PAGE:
I am admittedly struggling to help my deaf student this semester. Her grammar and such are not horrible, but communication is definitely an issue. She’s not quite understanding what I mean by “argument,” and I can’t move her past a five-paragraph structure. In short, I am struggling to communicate effectively with Heather.
As I was sharing these frustrations with a colleague, this week’s readings came to mind. One of Escillima’s very first criticisms humbled me: “…language minority students are by default defined as not normal and as ‘behind’ from the onset” (435). At that moment is occurred to me that my student is bilingual. She “speaks” American Sign Language (ASL), but reads and writes in American English. When I look at it that way, it put things into a different perspective for me. Heather is the one who is capable in a way that I am not. That, dear classmates, is a wake-up call for me. I need to remember that Heather—and all of my plurilingual students—hold literacies that I do not. It is simply my job to make them more literate in standard written English. Interestingly, that’s exactly the same job I must fulfill with my native English speakers.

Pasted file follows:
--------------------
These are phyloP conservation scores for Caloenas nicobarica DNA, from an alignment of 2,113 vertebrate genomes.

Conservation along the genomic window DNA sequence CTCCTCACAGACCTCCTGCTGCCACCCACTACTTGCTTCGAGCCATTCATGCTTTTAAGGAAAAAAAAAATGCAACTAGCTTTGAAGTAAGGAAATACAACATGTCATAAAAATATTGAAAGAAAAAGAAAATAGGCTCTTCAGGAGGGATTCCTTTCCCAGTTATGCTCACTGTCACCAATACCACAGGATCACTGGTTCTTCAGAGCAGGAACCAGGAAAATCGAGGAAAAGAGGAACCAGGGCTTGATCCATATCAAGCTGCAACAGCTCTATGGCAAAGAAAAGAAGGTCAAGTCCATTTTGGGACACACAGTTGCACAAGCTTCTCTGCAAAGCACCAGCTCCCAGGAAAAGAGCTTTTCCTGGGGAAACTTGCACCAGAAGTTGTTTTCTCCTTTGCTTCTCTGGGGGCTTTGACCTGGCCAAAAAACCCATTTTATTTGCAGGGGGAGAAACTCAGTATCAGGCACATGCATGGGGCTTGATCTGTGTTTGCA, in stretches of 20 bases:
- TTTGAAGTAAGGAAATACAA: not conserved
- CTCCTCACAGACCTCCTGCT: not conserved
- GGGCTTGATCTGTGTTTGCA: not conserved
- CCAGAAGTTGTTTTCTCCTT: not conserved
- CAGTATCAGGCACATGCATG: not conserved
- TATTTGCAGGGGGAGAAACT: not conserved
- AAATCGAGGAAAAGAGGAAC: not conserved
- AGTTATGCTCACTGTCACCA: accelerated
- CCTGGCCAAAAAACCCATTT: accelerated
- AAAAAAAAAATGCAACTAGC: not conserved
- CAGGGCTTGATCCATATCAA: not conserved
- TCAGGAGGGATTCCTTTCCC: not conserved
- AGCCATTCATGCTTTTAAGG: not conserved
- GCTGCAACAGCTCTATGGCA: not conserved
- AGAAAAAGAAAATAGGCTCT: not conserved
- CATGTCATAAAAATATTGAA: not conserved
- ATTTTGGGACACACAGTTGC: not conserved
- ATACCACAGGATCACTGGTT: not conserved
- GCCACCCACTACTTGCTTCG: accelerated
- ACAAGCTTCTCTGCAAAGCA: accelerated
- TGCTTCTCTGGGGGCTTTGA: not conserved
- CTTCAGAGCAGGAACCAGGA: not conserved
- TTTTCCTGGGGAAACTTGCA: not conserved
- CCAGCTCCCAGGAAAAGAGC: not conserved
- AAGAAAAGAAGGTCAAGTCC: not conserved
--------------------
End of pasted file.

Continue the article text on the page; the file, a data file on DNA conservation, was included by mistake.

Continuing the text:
Having read Ong, I am now finding Deaf culture and language particularity interesting. ASL is essentially an oral culture; it’s not a written language. With that in mind, I began to research the literacy issues of Deaf students. Ben Behan, professor of ASL and Deaf Studies at Gallaudet University, does indeed argue, “It is safe to say then, that many of the patterns of the oral and signed face-to-face traditions are similar and that only the mediums are different.” He also notes that “most, if not all, members of the Deaf World are ASL-English bilinguals to varying degrees.” In this way, deaf students clearly are similar to my students who come from a variety of language backgrounds; as Escillima points out, “bilingualism, not monolingualism, is now the global norm” (436).